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L.A. to join program to boost number of American students studying in China

Mayor Villaraigosa joins hip-hop star will.i.am at the Mendez Learning Center in Boyle Heights — where 260 students are studying Mandarin — to announce the city's participation in the Obama administration's 100,000 Strong Initiative.

November 22, 2011|By John Hoeffel, Los Angeles Times
  • Hip-hop artist will.i.am talks to students at Mendez Learning Center in Boyle Heights on Monday.
Hip-hop artist will.i.am talks to students at Mendez Learning Center in… (Al Seib, Los Angeles Times )

Mayor Antonio Villaraigosa opened for hip-hop musician will.i.am at the Mendez Learning Center on Monday to announce Los Angeles will join in an Obama administration program to boost the number and diversity of American students studying in China.

"Who wants to go to China?" the mayor asked as he stepped to the podium, sparking a quiet reaction from about 100 students who are learning Mandarin. "Aw, man, I can't hear you. Boyle Heights in China, right?"

Los Angeles is the third city to participate in the 100,000 Strong Initiative, which was launched last year and is supported by donations. The program will start at Mendez in Boyle Heights, where 260 students are studying Mandarin. Next summer, between 10 and 15 will go to Beijing for six weeks.

The 2-year-old high school, which is 98% Latino, is run by the Partnership for Los Angeles Schools, a nonprofit organization started by Villaraigosa to boost academic performance.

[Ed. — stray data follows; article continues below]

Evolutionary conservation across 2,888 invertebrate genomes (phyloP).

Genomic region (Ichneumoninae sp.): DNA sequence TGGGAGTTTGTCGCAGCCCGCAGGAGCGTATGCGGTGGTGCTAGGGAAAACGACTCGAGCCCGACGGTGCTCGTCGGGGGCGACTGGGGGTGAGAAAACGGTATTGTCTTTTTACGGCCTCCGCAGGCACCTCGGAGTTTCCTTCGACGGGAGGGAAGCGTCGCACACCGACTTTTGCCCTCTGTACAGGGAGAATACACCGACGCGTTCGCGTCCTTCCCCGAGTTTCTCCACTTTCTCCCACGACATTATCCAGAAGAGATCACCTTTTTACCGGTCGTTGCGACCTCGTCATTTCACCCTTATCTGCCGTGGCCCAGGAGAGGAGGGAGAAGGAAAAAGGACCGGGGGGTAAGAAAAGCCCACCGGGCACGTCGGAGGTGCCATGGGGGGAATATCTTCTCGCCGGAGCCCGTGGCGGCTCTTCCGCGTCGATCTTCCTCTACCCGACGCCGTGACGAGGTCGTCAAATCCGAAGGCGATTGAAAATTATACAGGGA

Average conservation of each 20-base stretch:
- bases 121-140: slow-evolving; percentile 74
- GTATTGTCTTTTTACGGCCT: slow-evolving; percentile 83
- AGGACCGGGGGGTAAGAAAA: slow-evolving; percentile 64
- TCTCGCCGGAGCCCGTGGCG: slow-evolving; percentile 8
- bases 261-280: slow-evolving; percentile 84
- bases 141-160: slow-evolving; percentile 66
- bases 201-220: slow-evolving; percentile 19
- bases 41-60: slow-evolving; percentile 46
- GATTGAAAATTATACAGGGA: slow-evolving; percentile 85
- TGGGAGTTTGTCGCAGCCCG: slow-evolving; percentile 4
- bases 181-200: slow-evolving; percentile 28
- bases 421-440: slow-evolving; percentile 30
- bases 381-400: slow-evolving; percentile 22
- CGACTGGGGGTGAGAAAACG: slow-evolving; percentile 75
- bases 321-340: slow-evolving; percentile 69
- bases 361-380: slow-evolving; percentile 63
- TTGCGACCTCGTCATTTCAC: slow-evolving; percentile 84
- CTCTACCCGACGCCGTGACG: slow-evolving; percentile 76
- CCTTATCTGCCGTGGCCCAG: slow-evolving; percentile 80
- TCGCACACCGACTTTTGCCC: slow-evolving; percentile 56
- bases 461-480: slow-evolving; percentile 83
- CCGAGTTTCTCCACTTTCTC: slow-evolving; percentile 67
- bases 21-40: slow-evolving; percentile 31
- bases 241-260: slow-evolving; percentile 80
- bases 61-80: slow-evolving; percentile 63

Villaraigosa asked how many students spoke Spanish, and almost every hand went up. "Speaking English, Spanish and Mandarin is the absolute future when you look at where the world's going," he said.

Frontman for the Black Eyed Peas, will.i.am is also a goodwill ambassador for the initiative and next month will headline a concert in Beijing to raise money for it. The Boyle Heights native told the students he had skipped partying with Jennifer Lopez after the American Music Awards to wake up early for the 8:15 a.m. event. He told them his dreams kept him out of prison and led to a successful career that took him to China. And he encouraged them to leap at an "amazing opportunity" to study abroad, concluding:

"Go out there, collaborate, dream, make a plan to execute, to come back home and tell your cousins, your nephews, your tias, your tios, your abuelitas, everybody, just what you're learning. They're going to be proud of you. 'Oh, mija, I'm so proud of you.' You need to do that. Let's not mess around. Let's go."

john.hoeffel@latimes.com

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